Crying in church
I just spent the last three hours trying not to cry my eyes out in
pastoral care class. The topic this week was funerals. I rightfully
anticipated a swell of emotions and prepared my heart accordingly. But
in class the conversation the stories drifted towards the death of
children, the most precarious moment of pastoral engagement. I felt the
lump in my chest rise to my throat and before I knew it I was doing
deep breathing exercises to control the pain and sorrow of even the
idea of my daughter’s death.
Can pastors be criers? This was the question I managed to eek out
before actually bursting into tears before Prof Dykstra at the break.
Between sobs I got out that my strong reaction was deeply related to
child death, not death in general. He gave me some assurance about the
role of empathy, especially for grieving parents, the importance of not
hiding our emotions.
Nice. Helpful. But could I actually do it? Could I actually stand
before the family of a three-year old who died of leukemia and make a
convincing case for the resurrection? In all honesty, that I will be
regularly conducting funerals has never fully sank in when I consider
leading a congregation. I just can’t go there.
This is about the time that I want to call into question my ability
to do this job. I am a pretty good mind person. I can grasp fairly
complex arguments. I can translate difficult concepts. But most of all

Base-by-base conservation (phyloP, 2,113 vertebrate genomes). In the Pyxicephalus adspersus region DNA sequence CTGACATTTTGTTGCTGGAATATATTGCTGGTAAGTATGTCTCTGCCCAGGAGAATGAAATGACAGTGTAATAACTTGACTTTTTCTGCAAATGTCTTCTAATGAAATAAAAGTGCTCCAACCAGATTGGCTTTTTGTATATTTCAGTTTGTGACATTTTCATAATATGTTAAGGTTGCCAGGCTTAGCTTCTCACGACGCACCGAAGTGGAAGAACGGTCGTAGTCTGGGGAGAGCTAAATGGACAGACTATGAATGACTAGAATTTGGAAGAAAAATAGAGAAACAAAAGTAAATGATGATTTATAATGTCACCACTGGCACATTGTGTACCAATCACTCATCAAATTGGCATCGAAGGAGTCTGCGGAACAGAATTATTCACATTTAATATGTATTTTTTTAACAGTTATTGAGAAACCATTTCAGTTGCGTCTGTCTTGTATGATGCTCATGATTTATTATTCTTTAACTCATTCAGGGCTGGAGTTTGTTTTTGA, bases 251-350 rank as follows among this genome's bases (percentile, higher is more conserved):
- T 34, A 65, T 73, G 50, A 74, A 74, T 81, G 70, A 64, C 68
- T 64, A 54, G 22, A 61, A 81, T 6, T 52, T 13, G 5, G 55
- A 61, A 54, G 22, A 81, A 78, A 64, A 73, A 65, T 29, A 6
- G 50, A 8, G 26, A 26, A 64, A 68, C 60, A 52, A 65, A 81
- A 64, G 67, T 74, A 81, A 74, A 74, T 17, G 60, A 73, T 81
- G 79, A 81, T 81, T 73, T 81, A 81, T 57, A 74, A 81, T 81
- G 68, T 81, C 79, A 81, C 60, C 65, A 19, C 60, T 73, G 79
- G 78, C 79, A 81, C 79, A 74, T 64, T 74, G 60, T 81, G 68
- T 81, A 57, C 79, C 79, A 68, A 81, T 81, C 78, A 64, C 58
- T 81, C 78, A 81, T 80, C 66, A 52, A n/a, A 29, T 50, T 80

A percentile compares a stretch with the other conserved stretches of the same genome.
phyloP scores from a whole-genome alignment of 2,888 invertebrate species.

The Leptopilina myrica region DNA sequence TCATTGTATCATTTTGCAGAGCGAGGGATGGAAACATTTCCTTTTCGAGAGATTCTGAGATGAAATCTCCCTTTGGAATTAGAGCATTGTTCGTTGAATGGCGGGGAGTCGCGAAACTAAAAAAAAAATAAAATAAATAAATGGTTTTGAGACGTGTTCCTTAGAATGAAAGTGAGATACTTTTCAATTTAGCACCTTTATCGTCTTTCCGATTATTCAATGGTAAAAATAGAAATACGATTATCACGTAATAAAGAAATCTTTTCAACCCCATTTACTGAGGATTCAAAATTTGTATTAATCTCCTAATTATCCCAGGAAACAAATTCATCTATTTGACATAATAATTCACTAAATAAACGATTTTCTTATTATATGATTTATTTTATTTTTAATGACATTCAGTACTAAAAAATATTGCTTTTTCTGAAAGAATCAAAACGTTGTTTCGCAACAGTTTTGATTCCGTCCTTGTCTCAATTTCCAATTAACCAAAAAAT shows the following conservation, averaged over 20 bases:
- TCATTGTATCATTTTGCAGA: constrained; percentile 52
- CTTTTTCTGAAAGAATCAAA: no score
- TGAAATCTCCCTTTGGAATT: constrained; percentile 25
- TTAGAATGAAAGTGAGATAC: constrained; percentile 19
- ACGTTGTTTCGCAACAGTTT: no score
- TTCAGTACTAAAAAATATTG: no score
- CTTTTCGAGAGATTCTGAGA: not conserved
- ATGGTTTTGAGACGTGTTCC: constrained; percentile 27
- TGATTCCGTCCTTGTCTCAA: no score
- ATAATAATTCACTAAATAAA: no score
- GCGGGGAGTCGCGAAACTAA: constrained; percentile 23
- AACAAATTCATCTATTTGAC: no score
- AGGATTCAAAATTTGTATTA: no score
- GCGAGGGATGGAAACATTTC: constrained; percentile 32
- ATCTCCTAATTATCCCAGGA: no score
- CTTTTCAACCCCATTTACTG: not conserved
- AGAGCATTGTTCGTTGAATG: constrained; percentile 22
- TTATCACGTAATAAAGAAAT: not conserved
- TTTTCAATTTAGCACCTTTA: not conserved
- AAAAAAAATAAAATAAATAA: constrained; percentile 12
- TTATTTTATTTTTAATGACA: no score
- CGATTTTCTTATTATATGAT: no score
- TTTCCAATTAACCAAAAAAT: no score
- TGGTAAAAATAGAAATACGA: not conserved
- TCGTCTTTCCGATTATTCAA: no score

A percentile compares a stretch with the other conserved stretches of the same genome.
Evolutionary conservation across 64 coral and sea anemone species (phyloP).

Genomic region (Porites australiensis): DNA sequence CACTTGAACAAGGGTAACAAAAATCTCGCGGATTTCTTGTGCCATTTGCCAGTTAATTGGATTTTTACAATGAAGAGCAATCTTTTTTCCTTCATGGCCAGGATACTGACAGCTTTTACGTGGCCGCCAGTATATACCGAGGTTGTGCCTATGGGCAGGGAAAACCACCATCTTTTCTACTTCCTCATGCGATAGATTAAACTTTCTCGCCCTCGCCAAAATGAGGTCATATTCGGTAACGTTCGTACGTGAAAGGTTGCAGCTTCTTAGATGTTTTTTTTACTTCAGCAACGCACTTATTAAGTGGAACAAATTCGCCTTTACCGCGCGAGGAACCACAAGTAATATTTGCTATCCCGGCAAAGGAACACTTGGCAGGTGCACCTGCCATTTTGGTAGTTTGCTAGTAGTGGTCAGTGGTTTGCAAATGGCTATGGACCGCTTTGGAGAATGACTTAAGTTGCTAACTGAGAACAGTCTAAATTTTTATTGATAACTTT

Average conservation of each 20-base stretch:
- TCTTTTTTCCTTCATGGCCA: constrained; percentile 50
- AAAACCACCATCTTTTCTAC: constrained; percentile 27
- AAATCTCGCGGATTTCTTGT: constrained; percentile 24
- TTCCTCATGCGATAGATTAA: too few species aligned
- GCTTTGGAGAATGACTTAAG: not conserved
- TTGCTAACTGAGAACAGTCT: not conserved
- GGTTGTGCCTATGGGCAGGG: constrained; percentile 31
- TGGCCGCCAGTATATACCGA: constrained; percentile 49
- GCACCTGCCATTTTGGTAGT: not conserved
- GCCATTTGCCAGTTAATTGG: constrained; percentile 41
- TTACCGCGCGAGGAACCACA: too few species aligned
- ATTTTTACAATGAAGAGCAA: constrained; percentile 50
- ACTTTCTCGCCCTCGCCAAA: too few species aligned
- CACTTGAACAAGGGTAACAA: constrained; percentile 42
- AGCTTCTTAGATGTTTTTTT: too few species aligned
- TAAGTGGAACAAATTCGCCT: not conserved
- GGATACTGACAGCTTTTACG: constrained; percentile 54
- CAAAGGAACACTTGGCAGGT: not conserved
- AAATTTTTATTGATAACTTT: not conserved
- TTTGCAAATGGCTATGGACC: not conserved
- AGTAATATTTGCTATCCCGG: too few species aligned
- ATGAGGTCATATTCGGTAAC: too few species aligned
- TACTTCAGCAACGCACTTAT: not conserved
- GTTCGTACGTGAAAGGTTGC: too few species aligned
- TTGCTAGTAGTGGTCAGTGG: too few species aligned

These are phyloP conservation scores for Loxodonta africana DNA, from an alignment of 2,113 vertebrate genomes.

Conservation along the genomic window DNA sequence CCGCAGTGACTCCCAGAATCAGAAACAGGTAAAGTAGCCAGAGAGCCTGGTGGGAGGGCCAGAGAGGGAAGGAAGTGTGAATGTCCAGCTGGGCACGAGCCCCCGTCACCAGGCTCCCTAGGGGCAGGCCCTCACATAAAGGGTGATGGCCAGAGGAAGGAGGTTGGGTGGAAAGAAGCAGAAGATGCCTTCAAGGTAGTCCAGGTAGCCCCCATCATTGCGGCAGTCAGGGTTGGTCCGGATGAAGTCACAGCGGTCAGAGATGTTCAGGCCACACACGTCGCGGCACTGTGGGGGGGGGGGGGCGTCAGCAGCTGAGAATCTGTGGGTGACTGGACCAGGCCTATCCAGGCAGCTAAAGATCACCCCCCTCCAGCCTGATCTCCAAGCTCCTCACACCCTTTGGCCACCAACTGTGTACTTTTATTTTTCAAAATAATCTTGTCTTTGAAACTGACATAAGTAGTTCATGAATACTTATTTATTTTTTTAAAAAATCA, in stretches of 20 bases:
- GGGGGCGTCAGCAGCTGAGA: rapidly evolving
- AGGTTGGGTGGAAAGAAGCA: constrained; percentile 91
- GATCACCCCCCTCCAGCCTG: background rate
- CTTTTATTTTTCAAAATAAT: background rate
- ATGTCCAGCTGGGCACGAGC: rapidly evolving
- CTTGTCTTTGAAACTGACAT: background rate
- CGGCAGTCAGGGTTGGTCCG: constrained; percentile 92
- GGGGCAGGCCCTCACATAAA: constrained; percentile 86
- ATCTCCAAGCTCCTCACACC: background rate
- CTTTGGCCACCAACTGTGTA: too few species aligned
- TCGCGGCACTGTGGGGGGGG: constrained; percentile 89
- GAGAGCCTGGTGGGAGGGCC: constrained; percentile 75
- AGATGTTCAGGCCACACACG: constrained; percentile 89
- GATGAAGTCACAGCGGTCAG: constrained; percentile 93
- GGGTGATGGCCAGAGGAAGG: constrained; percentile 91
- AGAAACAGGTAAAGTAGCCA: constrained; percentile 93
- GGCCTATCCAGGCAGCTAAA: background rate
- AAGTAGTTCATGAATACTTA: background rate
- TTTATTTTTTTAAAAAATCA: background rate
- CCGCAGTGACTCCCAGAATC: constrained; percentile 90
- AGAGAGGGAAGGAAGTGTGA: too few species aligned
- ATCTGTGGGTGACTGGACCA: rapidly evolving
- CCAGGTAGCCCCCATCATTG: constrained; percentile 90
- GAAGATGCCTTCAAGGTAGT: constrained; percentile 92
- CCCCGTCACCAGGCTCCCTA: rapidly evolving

I’ve never cried in a course on Christology or Romans. My skill at
successfully leading a family through the Gospel proclamation that
death has been swallowed up even as our hearts are broken. I mean, how
would you like it if the mouse-like pastor couldn’t get through the
Gospel, let alone the sermon, at your mother’s funeral? Holy smokes….
I think that most theology types like to think that the really
difficult work of the church is figuring out the inter-relationship of
the Trinity or identifying the sacramental theology of Aquinas. For me,
the really difficult questions are quite different. How do you tell the
parent of a child who died in a car accident that you’re not going to
be able to lead a hockey themed funeral? How do you physically tear a
mother away from the graveside of the child she bore with her own body?
Theologians have it easy.